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Civil Litigation vs. Criminal Cases: Similarities & Differences

civil suit and criminal law cases

A criminal trial is very different from a civil case. Here are some key differences and similarities between the two. 

We have outlined the similarities of the criminal vs. civil justice systems in Canada and the specifications you should look out for when deciding how you would like to proceed in your legal matters. 

What Is A Civil Suit? 

A civil case is a private case where someone sues someone else which is known as a suit or an action. 

Typically this can range from a variety of issues, but we most often see instances such as employment contract terms, property ownership, business transactions, family law matters and personal injury.

The person who initiated the suit is called the Plaintiff and the person being sued is called the Defendant. The basic principle of civil cases is always the same:  

A (plaintiff) sues B (defendant) for causing damages to A.

The civil case process is complex and goes through a variety of stages, starting with the statement of claim and ending with trial and possible appeal. 

What Is a Criminal Case?

 In a criminal case, the Crown prosecutes an accused under a public-law statute such as the Criminal Code or the Controlled Drugs and Substances Act.

The Federal Government of Canada makes most of the criminal laws. However, provincial and municipal governments also make laws that are quasi-criminal. Most laws in the Criminal Code of Canada apply to all territories and provinces in Canada.

In Canada, the accused is considered innocent until proven guilty and the prosecution must prove beyond a reasonable doubt that the accused has committed the crime. 

If found guilty, the accused may face a variety of penalties, including: 

  1. A fine 
  2. Restitution 
  3. Probation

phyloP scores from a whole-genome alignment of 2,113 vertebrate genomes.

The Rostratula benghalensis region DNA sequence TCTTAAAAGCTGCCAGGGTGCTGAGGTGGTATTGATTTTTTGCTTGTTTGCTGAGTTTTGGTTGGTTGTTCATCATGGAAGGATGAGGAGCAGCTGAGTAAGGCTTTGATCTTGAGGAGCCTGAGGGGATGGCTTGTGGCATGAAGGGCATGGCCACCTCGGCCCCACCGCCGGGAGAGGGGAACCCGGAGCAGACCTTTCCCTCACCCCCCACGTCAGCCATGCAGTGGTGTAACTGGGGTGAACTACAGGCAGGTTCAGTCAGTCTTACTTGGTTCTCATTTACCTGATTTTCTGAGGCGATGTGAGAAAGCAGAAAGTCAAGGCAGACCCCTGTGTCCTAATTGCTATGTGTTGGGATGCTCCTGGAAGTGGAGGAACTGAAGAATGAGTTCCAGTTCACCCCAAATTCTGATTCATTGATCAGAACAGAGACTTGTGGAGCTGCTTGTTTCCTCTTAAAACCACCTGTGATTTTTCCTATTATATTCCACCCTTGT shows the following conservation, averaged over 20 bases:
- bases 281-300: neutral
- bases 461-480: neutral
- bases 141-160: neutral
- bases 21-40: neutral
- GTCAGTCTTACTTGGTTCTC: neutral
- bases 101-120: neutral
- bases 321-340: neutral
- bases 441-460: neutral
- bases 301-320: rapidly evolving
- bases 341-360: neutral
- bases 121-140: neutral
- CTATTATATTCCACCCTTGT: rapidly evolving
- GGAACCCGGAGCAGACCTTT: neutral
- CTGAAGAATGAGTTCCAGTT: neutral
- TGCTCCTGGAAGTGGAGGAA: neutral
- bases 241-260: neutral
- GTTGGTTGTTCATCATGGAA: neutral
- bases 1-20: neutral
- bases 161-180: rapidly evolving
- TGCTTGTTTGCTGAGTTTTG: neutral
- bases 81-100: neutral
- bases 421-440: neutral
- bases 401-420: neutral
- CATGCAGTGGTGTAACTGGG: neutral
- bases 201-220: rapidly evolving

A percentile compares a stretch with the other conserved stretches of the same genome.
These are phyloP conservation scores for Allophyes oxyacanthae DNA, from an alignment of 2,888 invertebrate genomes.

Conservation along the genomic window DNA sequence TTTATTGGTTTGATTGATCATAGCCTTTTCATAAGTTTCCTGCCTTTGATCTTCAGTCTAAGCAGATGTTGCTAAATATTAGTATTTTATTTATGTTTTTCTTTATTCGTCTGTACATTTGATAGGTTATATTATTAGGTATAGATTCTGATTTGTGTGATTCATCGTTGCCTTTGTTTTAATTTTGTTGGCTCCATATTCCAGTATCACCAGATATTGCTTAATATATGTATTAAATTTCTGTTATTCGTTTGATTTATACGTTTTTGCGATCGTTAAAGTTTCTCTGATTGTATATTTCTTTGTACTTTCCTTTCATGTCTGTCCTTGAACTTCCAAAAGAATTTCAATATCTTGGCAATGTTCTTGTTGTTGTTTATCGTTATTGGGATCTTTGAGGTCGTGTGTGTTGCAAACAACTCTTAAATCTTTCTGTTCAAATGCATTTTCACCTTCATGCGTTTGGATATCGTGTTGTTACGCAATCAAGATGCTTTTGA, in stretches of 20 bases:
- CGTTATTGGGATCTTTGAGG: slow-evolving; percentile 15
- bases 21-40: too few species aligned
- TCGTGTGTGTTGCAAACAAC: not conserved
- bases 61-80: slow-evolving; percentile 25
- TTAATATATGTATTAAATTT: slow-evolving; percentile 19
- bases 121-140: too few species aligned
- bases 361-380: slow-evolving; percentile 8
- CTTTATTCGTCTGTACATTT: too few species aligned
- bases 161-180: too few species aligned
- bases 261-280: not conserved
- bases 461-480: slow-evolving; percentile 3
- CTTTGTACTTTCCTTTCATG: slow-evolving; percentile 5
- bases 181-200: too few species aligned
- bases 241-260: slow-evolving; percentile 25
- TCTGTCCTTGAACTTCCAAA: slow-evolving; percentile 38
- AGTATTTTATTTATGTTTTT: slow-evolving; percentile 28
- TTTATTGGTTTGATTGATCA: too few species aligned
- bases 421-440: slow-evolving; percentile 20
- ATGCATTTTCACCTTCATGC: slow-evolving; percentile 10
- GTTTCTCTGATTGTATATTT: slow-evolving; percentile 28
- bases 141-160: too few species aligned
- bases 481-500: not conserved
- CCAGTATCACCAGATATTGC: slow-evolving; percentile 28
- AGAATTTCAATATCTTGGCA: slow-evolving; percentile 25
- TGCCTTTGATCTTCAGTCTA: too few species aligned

4. Community service 
  5. Imprisonment 

How Are Civil Suits and Criminal Cases Similar?

In both criminal and civil cases, the decision made by the court can be appealed. The appeal process can seek to change the initial judgement. Other alternatives include appealing the damages or severity of the sentence. 

Additionally, the parties are entitled to a lawyer for both types of law. In a criminal case, however, a lawyer will be appointed to you if you cannot afford one. 

How Are Civil Suits and Criminal Cases Different?

The main difference between criminal cases and civil suits is the fact that one deals with private parties whereas the other is looked at as an offence against the government. For example, a criminal case would involve disputes surrounding impaired driving, assault, robbery or murder and a civil case would involve disputes in regards to the term of a contract, an individual’s reputation or their property. 

Typically, civil cases have the opportunity to be resolved in or out of court and criminal cases are almost always solved in a court setting especially as the degree of the crime is more severe. 

Additionally, in a criminal case, the jury needs to come to a unanimous decision in order to convict a party. This is different from a civil case as only five to six jurors need to agree.  Having said that, jury trials in civil matters are becoming quite rare due to the costs involved and the additional time the process takes.

Lastly, in a criminal case, the procedure for electing a trial by jury is typically only done by the accused. Unless the accused is on trial because of murder or treason then a jury trial is mandatory. In a civil case, where a jury trial is available, either party can request a jury trial and it only happens if one of the parties makes such a request by filing Jury Notice with the court before the close of pleadings. There are no cases in which a jury trial is mandatory in a civil case.


At Epstein & Associates, our Criminal and Civil Lawyers will provide you with the answers you need to get through your case. We have the expertise to ensure that we fight for the outcome you deserve. 

Contact us today for a free 30-minute consultation and let’s talk about how we can help you